The NHS saved my life. I was three weeks old and an operation in an NHS hospital in Glasgow kept me alive. From the moment I was old enough to notice the scars on my belly, my grandmother told me if she had been sick as a baby like me, she would have died because there was no money to afford an operation. Aunts, cousins and friends worked for in the NHS. I cannot begin to understand the bravery of our doctors, nurses, hospital support staff, cleaners and others.
But when finally we get through the coronavirus crisis we have to face some stark facts. Loving the NHS is not enough. The NHS is not the envy of the world. No other country has copied its model. Why? Well, when I praised our NHS to a German doctor, he said to me, somewhat puzzled: “why do you have a hospital beds crisis every winter? Germany has no such thing.” The answer is that Germany has 8.3 hospital beds per 1,000 people. The United Kingdom has 2.8. They have the beds. We have the crisis. Every year.
They have beds. We have the crisis.
Talk to any doctors, nurses or healthcare professionals and you will find out where the problems are. Our healthcare teams, in the phrase about First World War infantry, are Lions led by Donkeys. The NHS in England was “reformed” by Conservative health secretary Andrew Lansley in 2012. A friend who advised politicians said Lansley’s organisational chart looked like badly arranged spaghetti. Another NHS expert Roy Lilley says coronavirus has done more in three months to modernise the NHS bureaucracy than his three decades of arguing for change. A coronavirus tracker app! How very 21st century! But the problems remain.
Scotland, Northern Ireland and Wales have their own devolved systems. But England remains choked in the post-Lansley spaghetti dis-organisation. Then there’s money. Health inflation is higher than other inflation measures. Health spending hasn’t kept up. And above all, the patronising attitude that nurses are “angels” doesn’t pay the rent, unless you believe “angels” live on fresh air. Clapping on Thursday nights is a lovely gesture, but doesn’t pay the bills. We went into the pandemic 40,000 nurses short. Between the lack of protective gear and Brexit encouraging some EU 27 nurses to leave, expect the next tally to show even greater shortages of key staff.
“All in this together”
In 2009 during the financial crisis the then Opposition leader David Cameron told his party conference “we are all in this together.” He promised “if we pull together, come together, work together — we will get through this together.” But coronavirus shows some of us are more “in it” than others. The virus is not an equal-opportunity killer. In Britain’s poorest areas people are dying with coronavirus at twice the rate of people in the richest areas. People of colour, most notably among our health workers, are dying at a much greater rate than white people in the same jobs. The Office for National Statistics, Britain’s most trusted source of facts and figures, reported 55.1 deaths per 100,000 citizens in the 10 per cent most deprived areas England. The figures in the 10 per cent least deprived areas are 25 deaths in 100,000. Those from BAME (Black, Asian, Minority Ethnic) backgrounds are significantly over-represented in the mortality figures. Newham – a less well off area of London with a large BAME population – has reported 144.3 deaths per 100,000. Liverpool, Birmingham, Wolverhampton and Middlesborough also have a high death rate.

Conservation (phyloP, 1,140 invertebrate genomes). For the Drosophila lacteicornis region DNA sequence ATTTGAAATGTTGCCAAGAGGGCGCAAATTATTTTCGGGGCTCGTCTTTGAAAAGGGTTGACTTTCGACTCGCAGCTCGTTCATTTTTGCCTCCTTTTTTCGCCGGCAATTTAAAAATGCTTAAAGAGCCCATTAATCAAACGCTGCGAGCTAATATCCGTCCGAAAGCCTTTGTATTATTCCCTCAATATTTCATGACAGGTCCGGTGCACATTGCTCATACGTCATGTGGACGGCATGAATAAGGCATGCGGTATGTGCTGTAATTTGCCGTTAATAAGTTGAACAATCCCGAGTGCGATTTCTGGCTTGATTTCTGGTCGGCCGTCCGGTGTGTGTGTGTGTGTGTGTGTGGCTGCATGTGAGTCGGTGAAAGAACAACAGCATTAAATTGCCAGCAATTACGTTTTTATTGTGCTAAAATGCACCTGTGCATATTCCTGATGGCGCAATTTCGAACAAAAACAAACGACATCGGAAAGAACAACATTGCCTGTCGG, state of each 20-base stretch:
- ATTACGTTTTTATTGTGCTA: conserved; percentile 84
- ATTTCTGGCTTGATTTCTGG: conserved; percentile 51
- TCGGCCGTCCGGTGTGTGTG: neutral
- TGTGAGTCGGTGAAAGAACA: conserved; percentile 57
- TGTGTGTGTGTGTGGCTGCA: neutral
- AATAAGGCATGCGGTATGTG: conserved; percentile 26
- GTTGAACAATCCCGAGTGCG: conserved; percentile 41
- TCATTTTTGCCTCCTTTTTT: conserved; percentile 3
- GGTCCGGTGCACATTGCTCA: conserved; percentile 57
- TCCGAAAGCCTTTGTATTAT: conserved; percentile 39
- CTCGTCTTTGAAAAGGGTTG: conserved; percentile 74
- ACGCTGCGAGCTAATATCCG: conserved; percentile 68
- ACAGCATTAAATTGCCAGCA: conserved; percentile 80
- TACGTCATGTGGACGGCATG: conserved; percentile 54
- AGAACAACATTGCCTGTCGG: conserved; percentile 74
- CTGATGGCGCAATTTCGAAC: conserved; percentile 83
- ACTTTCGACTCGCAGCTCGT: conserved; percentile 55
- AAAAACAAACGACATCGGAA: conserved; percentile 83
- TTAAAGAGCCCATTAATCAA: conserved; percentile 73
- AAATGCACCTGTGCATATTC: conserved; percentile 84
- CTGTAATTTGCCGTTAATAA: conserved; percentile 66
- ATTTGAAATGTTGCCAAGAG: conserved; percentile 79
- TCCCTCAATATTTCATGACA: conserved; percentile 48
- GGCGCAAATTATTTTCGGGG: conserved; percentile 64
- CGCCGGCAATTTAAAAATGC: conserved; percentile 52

In February a report by Professor Sir Michael Marmot, one of Britain’s leading experts on health inequalities, said that for the first time in 100 years life expectancy in England had stalled over the past decade. Among English women living in the poorest communities life expectancy has declined since 2011. Marmot called it “shocking.” He said England had “lost a decade” in health care which – coincidentally – is the decade since we’ve been “all in it together” with Conservative led governments. The rich-poor life expectancy gap in Britain is a difference of 9.5 years for men and 7.7 years for women.
Love cannot be blind
I respect the people of the NHS more than I can say. But love cannot be blind when it comes to the way the NHS is run. As a rich country we can do better. We need a new social contract to rebuild the NHS so that it truly does become the envy of the world while being true to its core values, the values my grandmother shared. Whatever the bluster, the NHS is not safe with the Johnson government, especially after Brexit. That means you and I are not safe from coronavirus. Some say we cannot afford more money for the NHS. I believe we cannot afford to fail our health workers through lack of cash, facilities and protective equipment.